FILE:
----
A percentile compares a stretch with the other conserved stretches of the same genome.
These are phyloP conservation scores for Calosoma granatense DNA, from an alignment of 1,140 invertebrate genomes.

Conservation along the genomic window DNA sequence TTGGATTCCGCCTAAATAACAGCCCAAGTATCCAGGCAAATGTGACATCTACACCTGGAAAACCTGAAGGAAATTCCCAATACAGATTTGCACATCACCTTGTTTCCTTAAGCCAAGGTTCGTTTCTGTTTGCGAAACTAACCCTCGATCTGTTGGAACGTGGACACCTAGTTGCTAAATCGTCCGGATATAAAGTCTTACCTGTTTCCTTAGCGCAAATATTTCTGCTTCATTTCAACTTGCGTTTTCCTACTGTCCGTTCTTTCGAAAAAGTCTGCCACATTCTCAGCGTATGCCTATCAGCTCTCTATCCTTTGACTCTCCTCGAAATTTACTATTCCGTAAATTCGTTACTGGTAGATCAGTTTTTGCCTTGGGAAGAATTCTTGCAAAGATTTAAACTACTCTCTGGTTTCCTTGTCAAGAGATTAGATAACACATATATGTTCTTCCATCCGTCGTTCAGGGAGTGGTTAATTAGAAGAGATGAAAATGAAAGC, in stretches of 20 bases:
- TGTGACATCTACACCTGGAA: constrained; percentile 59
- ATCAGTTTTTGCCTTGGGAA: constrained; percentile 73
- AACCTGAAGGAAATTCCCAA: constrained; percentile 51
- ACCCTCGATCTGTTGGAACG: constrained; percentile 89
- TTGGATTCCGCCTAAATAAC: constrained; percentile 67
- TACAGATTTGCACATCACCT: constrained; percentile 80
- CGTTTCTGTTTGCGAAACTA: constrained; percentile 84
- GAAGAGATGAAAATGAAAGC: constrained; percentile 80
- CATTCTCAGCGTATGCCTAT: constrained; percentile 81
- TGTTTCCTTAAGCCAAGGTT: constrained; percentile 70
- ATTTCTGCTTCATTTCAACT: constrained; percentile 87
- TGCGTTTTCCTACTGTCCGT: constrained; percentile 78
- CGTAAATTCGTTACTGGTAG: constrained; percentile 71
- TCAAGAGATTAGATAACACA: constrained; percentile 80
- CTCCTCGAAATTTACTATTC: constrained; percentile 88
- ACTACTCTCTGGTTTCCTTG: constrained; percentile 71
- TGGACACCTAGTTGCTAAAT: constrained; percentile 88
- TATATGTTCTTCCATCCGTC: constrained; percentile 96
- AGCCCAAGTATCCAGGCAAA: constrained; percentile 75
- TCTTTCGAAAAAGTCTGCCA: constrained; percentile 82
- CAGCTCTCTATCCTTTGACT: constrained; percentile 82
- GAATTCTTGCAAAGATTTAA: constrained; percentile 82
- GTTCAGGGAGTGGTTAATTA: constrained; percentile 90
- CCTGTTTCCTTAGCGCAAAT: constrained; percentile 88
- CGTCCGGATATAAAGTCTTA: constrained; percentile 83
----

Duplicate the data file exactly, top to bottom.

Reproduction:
A percentile compares a stretch with the other conserved stretches of the same genome.
These are phyloP conservation scores for Calosoma granatense DNA, from an alignment of 1,140 invertebrate genomes.

Conservation along the genomic window DNA sequence TTGGATTCCGCCTAAATAACAGCCCAAGTATCCAGGCAAATGTGACATCTACACCTGGAAAACCTGAAGGAAATTCCCAATACAGATTTGCACATCACCTTGTTTCCTTAAGCCAAGGTTCGTTTCTGTTTGCGAAACTAACCCTCGATCTGTTGGAACGTGGACACCTAGTTGCTAAATCGTCCGGATATAAAGTCTTACCTGTTTCCTTAGCGCAAATATTTCTGCTTCATTTCAACTTGCGTTTTCCTACTGTCCGTTCTTTCGAAAAAGTCTGCCACATTCTCAGCGTATGCCTATCAGCTCTCTATCCTTTGACTCTCCTCGAAATTTACTATTCCGTAAATTCGTTACTGGTAGATCAGTTTTTGCCTTGGGAAGAATTCTTGCAAAGATTTAAACTACTCTCTGGTTTCCTTGTCAAGAGATTAGATAACACATATATGTTCTTCCATCCGTCGTTCAGGGAGTGGTTAATTAGAAGAGATGAAAATGAAAGC, in stretches of 20 bases:
- TGTGACATCTACACCTGGAA: constrained; percentile 59
- ATCAGTTTTTGCCTTGGGAA: constrained; percentile 73
- AACCTGAAGGAAATTCCCAA: constrained; percentile 51
- ACCCTCGATCTGTTGGAACG: constrained; percentile 89
- TTGGATTCCGCCTAAATAAC: constrained; percentile 67
- TACAGATTTGCACATCACCT: constrained; percentile 80
- CGTTTCTGTTTGCGAAACTA: constrained; percentile 84
- GAAGAGATGAAAATGAAAGC: constrained; percentile 80
- CATTCTCAGCGTATGCCTAT: constrained; percentile 81
- TGTTTCCTTAAGCCAAGGTT: constrained; percentile 70
- ATTTCTGCTTCATTTCAACT: constrained; percentile 87
- TGCGTTTTCCTACTGTCCGT: constrained; percentile 78
- CGTAAATTCGTTACTGGTAG: constrained; percentile 71
- TCAAGAGATTAGATAACACA: constrained; percentile 80
- CTCCTCGAAATTTACTATTC: constrained; percentile 88
- ACTACTCTCTGGTTTCCTTG: constrained; percentile 71
- TGGACACCTAGTTGCTAAAT: constrained; percentile 88
- TATATGTTCTTCCATCCGTC: constrained; percentile 96
- AGCCCAAGTATCCAGGCAAA: constrained; percentile 75
- TCTTTCGAAAAAGTCTGCCA: constrained; percentile 82
- CAGCTCTCTATCCTTTGACT: constrained; percentile 82
- GAATTCTTGCAAAGATTTAA: constrained; percentile 82
- GTTCAGGGAGTGGTTAATTA: constrained; percentile 90
- CCTGTTTCCTTAGCGCAAAT: constrained; percentile 88
- CGTCCGGATATAAAGTCTTA: constrained; percentile 83